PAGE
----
[Gustatory perceptions in children]
Sommaire de l'article
As soon as the end of gestation, the gustatory system is stimulated by the taste-active compounds carried by the amniotic fluid and its maturation continues until mid-childhood. Facial expressions and relative ingestion methods show that the newborn can discriminate the various taste qualities (bitter, salty, sour, sweet and umami). The range of individual responses is wide. Neonatal reactions to sweet and umami are generally considered to express pleasure. The bitter and sour stimulations lead to hedonically negative reactions. The response to salt taste is less characteristic. Overall, the attraction towards sweet and the rejection of bitter and sour tastes become more pronounced during childhood but tend to decrease in adult life. The early attraction to sweetness is reinforced by exposure to sweet stimulations. With age, the response to salt evolves towards attraction which intensity is dependent on the context and on postnatal exposures to salt. The link between gustatory sensitivity to sweet, salty and sour stimuli and food preferences is far from being clear; the sensitivity to bitter taste better explains the rejection of bitter foods, such as vegetables for instance. The development of gustatory perceptions partly depends upon experience. A better knowledge of the role of experience could help to improve the orientation and the efficacy of nutritionally-oriented food education strategies.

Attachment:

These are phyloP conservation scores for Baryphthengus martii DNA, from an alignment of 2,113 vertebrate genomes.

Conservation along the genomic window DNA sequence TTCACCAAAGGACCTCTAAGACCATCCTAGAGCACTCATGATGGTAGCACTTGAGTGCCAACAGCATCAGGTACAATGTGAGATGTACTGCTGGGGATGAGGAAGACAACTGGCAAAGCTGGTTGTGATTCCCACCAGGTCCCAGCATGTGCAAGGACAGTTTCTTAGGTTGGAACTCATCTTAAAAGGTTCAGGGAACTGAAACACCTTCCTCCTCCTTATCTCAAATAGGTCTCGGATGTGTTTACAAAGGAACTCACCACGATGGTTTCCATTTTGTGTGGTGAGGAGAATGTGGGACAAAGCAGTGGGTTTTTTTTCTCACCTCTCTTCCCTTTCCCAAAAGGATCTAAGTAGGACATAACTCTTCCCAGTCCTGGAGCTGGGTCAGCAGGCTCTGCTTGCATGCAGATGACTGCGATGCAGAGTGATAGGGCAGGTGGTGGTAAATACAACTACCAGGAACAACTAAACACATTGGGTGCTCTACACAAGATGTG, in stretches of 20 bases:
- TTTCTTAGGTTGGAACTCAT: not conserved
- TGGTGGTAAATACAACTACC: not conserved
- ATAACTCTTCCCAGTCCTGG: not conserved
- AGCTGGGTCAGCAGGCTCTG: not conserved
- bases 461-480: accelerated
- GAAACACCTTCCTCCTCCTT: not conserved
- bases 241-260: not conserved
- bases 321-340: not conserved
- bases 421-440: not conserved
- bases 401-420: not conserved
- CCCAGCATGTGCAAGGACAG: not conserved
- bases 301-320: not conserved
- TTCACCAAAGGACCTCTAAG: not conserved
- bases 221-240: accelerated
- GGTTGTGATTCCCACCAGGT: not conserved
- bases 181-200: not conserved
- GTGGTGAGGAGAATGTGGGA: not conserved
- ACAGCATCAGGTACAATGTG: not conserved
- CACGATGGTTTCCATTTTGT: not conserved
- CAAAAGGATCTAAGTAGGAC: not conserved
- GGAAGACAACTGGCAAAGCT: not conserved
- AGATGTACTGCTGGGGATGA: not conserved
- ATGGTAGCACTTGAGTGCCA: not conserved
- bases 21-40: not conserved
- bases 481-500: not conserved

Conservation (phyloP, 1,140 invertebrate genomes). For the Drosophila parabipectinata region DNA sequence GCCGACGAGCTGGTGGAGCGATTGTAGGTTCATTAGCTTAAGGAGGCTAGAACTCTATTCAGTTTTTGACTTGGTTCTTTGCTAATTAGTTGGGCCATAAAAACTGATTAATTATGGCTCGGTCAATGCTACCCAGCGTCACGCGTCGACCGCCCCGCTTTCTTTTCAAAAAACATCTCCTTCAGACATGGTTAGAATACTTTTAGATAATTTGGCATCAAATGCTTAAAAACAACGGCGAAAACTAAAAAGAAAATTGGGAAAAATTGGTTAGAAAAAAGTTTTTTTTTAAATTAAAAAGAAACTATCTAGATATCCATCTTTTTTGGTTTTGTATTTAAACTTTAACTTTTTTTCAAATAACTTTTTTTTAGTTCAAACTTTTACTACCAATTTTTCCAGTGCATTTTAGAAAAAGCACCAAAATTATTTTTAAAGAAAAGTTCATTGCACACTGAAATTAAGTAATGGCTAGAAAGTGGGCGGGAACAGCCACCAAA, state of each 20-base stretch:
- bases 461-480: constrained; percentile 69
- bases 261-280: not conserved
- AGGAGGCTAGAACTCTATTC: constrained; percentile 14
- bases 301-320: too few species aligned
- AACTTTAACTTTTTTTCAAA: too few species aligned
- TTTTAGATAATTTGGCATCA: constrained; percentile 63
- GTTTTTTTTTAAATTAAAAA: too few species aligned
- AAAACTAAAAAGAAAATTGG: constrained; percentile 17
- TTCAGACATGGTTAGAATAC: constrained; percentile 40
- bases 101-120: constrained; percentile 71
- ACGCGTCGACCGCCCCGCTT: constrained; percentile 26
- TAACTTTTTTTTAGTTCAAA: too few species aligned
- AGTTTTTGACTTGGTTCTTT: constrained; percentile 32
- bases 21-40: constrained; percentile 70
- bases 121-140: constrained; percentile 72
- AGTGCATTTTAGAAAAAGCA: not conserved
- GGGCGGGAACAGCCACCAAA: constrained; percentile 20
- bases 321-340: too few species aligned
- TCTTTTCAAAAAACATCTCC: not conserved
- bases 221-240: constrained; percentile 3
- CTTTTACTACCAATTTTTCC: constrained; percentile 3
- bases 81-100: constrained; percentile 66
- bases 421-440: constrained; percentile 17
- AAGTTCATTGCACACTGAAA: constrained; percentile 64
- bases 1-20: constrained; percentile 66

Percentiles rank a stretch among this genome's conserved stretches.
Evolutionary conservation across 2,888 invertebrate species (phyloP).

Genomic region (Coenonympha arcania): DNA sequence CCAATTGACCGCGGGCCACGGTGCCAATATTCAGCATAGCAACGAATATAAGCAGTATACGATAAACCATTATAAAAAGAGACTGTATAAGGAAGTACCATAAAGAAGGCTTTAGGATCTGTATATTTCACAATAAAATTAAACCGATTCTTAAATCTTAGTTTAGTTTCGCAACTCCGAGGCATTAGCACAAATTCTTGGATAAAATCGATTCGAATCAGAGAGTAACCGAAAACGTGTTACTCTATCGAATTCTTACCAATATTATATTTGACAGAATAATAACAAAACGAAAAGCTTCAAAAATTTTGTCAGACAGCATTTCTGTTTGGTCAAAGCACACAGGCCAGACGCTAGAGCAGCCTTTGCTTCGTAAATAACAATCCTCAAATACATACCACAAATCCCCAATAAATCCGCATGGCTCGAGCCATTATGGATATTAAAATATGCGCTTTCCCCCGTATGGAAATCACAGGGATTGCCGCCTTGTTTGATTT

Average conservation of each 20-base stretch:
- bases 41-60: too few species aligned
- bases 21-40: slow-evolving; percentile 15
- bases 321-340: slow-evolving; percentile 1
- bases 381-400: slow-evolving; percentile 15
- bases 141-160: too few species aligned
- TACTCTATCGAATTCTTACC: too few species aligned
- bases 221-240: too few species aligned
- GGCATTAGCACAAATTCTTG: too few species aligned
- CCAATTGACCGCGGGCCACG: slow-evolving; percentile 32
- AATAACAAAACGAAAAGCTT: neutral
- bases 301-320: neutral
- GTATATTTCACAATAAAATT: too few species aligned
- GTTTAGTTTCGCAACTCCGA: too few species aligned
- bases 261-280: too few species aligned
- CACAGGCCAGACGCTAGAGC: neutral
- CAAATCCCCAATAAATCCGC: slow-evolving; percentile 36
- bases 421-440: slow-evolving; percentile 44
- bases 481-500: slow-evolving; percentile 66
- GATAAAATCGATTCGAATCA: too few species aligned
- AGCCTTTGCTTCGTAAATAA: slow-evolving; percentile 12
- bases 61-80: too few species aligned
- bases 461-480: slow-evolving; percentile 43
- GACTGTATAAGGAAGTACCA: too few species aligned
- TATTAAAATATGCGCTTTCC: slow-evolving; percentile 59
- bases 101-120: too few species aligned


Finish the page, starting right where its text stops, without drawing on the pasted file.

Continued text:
[Article in French]